University researchers have been probing the long-term effectiveness of drugs currently being developed by the pharmaceutical industry.
These work by limiting the symptoms caused by a bug or virus in the body, rather than killing it outright.
These treatments are designed to avoid the problem of infections becoming resistant to treatment, which has become widespread with antibiotics.
This approach is intended to enable the patient to tolerate disease, and buy the immune system valuable time to get rid of the infection naturally.
Researchers at the Universities of Edinburgh and Liverpool created a mathematical model to look at how at how drugs that limit the damage caused by disease could affect how infections spread and evolve.
They found that for certain infections, where the symptoms are not linked to the spread of disease, these drugs may prevent disease from evolving too quickly.
They will be useful over longer periods of time.
However, scientists caution that people given damage limitation treatments may appear healthy, but carry high levels of infection and so may be more likely to pass on disease.
In addition, people with lesser symptoms could remain undiagnosed and add to the spread of disease.
In treating infections with drugs, we change their environment, but bacteria and other infectious agents are incredibly good at adapting to their environment. Damage limitation therapies may be a useful alternative to antibiotics, but we should be cautious, and investigate their potential long-term consequences. Limiting damage may work for the individual, but could, in some cases, increase disease spread.
Dr Pedro Vale
School of Biological Sciences
Researchers at Oregon State University and other institutions today announced the successful use of a new type of antibacterial agent called a PPMO, which appears to function as well or better than an antibiotic, but may be more precise and also solve problems with antibiotic resistance.
- Beyond antibiotics: “PPMOs” offer new approach to bacterial infection (konterkariert.tumblr.com)
- Beyond antibiotics: ‘PPMOs’ offer new approach to bacterial infection, other diseases (eurekalert.org)
- UT Southwestern reports promising new approach to drug-resistant infections (eurekalert.org)
- AAP Updates Antibiotic Use for Sinusitis (wordofmomtoddler.wordpress.com)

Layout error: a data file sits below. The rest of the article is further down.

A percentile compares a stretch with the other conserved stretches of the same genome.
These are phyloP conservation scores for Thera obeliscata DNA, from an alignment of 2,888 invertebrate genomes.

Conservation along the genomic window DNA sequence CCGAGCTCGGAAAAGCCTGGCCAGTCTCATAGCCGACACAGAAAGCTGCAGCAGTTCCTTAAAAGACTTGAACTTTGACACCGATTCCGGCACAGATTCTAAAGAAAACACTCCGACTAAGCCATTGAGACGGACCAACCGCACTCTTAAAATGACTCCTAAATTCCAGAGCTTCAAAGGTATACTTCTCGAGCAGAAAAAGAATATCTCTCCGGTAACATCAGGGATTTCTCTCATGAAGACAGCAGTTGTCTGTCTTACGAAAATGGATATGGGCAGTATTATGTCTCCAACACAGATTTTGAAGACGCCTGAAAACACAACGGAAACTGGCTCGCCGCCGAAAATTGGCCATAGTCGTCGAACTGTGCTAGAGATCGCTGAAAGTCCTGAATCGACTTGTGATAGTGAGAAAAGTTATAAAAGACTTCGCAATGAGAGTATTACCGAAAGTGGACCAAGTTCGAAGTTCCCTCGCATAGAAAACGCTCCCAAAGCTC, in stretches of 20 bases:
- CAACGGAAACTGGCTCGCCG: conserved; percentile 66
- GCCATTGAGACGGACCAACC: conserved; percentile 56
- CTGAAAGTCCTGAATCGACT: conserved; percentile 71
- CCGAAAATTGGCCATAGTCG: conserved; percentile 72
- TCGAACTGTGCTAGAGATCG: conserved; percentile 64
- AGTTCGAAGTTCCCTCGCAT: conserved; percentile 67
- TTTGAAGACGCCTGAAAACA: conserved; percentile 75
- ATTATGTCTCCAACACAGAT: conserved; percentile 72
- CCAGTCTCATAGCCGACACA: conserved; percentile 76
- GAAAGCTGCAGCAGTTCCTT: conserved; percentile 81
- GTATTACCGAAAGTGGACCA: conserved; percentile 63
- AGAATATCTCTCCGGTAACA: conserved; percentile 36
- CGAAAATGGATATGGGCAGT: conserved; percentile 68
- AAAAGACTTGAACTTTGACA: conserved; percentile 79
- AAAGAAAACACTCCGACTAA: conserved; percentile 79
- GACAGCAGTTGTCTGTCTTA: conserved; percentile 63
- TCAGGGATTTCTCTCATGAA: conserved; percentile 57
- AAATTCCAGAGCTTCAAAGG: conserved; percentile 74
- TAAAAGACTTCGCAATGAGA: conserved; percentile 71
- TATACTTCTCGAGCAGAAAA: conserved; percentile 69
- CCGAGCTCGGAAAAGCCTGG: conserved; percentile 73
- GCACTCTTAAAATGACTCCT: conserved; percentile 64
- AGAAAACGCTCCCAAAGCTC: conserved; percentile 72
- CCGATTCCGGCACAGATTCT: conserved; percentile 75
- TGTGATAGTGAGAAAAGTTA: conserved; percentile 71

- New Studies Show Drop in C.diff and VRE Infection Rates When Xenex UV Room Disinfection Utilized as Alternative to Bleach (hispanicbusiness.com)
- Stay Strapped: Anti-Bacterial Resistant Gonorrhea Among Dangerous Diseases Becoming Impossible To Cure (bossip.com)
Could pave way for development of enhanced delivery and storage in third world, save billions in cost
Researchers funded by the National Institutes of Health have developed a new silk-based stabilizer that, in the laboratory, kept some vaccines and antibiotics stable up to temperatures of 140 degrees Fahrenheit. This provides a new avenue toward eliminating the need to keep some vaccines and antibiotics refrigerated, which could save billions of dollars every year and increase accessibility to third world populations.
Vaccines and antibiotics often need to be refrigerated to prevent alteration of their chemical structures; such alteration can result in less potent or ineffective medications. By immobilizing their bioactive molecules using silk protein matrices, researchers were able to protect and stabilize both live vaccines and antibiotics when stored at higher than recommended temperatures for periods far longer than recommended….
- Vaccine and antibiotics stabilized so refrigeration is not needed – NIH study (nih.gov)
- New silk technology stabilizes vaccine and antibiotics so refrigeration is not needed (medicalxpress.com)
- Vaccine and antibiotics stabilized so refrigeration is not needed — NIH study (eurekalert.org)
- Stabilizer cuts need to refrigerate drugs (upi.com)
- Stabilization of vaccines and antibiotics in silk (nextbigfuture.com)
- Why Silk May Be Added To Vaccines Someday (wnyc.org)
- Silky scheme for vaccine storage without refrigeration (newscientist.com)
- Silky scheme for vaccine storage without refrigeration (newscientist.com)
- New silk technology preserves heat-sensitive drugs for months without refrigeration (biologynews.net)
- Silk Preserves Heat-Sensitive Drugs for Months without Refrigeration (blogs.voanews.com)
From the KevinMD article of Mon Jan 30, 2012